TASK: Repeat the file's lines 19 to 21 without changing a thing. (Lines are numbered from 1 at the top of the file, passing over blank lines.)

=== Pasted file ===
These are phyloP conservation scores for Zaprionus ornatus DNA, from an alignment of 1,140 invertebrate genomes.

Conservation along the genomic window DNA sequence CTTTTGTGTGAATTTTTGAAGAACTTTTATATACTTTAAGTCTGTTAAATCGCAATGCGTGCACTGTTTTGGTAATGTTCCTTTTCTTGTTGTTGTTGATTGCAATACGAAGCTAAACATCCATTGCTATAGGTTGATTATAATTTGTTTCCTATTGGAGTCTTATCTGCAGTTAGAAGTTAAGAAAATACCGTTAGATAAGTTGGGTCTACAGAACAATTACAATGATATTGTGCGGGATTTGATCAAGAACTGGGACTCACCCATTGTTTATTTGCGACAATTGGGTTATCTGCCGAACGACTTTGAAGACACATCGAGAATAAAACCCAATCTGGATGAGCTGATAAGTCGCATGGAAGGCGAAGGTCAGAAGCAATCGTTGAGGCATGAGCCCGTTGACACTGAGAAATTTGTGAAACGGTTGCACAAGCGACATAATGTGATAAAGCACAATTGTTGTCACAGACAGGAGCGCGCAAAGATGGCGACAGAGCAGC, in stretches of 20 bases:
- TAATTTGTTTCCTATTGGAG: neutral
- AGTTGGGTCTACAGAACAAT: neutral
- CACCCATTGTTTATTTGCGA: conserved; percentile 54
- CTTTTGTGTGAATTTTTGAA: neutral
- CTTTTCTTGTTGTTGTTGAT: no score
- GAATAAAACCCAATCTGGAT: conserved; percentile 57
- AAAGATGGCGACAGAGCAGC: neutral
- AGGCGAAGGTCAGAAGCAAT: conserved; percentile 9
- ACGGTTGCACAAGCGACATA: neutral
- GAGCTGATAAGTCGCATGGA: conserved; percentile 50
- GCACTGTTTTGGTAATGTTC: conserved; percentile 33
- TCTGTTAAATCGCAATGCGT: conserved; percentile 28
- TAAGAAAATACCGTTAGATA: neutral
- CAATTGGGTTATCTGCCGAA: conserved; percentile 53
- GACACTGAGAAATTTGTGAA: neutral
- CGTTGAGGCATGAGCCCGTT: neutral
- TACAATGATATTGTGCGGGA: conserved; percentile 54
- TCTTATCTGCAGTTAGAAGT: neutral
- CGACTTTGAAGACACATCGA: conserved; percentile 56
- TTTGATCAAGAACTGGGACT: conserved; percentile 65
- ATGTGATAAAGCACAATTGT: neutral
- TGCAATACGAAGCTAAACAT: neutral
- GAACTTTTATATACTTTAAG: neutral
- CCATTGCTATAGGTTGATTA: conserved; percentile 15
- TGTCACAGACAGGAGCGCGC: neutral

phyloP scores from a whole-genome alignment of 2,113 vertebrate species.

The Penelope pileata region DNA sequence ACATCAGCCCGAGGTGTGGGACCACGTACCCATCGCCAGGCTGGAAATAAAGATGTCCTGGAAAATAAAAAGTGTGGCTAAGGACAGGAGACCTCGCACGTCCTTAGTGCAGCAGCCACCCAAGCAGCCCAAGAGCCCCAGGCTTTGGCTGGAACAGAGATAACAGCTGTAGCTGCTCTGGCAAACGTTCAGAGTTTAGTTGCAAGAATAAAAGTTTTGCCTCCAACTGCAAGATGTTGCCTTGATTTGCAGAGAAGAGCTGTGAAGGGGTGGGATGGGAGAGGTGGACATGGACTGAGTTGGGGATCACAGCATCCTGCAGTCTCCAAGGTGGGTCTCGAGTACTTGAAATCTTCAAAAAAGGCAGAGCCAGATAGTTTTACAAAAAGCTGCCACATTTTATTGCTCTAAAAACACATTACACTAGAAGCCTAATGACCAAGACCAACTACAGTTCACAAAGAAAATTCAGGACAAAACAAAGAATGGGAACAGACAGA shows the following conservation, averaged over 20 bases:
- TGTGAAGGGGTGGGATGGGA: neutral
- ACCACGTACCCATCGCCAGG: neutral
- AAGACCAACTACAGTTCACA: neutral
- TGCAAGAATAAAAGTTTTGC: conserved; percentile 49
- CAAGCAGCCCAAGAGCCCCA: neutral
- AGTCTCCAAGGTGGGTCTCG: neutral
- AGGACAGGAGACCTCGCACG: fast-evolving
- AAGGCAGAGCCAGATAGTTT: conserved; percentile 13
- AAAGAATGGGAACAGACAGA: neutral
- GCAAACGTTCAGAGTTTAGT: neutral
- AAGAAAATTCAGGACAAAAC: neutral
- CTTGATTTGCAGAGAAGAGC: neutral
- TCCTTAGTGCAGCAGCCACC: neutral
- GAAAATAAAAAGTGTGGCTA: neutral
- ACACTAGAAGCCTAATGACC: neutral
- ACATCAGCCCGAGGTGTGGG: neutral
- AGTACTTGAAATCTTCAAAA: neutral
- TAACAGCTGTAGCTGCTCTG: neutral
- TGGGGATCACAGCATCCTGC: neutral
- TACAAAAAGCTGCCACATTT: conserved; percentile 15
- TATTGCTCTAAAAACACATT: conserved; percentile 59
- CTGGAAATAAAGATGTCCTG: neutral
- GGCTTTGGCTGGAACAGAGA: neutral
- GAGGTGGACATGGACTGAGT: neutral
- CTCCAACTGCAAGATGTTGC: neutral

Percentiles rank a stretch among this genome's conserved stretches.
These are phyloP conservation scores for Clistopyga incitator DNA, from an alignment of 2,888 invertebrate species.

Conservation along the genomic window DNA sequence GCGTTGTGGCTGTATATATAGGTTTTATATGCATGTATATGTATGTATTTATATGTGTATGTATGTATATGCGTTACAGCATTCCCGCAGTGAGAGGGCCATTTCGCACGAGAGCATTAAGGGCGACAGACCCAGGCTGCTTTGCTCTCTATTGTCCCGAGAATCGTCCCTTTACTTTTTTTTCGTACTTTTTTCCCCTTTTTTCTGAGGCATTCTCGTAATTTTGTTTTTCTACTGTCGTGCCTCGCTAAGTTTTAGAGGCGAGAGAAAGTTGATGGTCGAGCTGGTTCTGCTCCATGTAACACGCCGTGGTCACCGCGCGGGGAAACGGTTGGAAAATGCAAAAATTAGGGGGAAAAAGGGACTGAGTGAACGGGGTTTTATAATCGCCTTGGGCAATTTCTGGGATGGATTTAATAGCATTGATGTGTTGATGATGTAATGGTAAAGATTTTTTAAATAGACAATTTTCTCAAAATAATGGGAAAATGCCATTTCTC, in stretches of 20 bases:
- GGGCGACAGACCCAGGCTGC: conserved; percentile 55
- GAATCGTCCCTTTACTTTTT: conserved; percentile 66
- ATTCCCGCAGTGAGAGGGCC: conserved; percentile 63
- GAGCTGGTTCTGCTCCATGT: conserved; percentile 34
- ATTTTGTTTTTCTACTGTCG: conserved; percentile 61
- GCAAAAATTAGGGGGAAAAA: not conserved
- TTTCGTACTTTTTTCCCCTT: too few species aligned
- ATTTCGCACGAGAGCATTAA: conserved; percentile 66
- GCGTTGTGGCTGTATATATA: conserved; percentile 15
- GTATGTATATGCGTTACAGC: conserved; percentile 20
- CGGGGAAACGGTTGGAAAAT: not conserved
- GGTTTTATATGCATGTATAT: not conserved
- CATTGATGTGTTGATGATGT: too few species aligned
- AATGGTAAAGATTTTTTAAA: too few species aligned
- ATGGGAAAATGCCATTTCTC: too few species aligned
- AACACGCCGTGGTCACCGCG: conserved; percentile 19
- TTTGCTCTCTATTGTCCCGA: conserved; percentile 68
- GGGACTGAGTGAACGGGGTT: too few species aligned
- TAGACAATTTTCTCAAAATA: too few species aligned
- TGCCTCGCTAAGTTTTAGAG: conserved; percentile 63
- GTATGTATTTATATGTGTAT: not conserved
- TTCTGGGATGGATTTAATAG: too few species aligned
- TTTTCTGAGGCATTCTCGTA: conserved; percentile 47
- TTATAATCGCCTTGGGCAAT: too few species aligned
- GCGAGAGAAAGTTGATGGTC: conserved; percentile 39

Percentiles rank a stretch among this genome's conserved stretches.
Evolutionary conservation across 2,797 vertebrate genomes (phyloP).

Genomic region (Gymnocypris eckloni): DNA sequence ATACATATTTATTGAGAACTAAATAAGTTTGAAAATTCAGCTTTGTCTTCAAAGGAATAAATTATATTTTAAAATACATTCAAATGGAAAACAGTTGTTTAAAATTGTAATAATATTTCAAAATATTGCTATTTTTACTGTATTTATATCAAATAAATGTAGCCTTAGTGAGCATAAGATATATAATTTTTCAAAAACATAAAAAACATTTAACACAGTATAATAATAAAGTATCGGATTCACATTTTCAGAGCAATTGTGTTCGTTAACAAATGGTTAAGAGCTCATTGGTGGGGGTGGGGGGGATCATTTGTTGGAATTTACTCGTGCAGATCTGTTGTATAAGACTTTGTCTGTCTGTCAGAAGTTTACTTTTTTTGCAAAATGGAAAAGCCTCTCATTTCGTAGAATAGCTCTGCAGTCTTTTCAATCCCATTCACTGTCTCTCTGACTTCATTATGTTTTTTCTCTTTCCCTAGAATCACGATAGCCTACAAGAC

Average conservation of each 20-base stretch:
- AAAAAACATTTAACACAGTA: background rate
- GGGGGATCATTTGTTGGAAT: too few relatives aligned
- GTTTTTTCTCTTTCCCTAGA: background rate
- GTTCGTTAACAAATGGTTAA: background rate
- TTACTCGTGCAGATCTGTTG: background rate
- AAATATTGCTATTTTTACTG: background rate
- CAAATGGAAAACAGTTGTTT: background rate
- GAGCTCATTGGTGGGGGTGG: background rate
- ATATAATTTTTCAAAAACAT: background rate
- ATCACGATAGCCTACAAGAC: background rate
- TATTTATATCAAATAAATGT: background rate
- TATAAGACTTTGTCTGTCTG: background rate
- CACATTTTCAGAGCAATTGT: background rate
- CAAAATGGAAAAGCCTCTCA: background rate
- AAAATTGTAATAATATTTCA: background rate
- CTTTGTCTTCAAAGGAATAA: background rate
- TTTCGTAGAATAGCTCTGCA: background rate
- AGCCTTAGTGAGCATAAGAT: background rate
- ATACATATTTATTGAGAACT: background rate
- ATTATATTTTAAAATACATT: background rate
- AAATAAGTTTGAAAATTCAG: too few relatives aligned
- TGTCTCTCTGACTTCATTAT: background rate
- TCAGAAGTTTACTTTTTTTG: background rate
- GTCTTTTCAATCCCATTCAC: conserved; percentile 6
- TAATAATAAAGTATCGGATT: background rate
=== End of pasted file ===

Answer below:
- TACAATGATATTGTGCGGGA: conserved; percentile 54
- TCTTATCTGCAGTTAGAAGT: neutral
- CGACTTTGAAGACACATCGA: conserved; percentile 56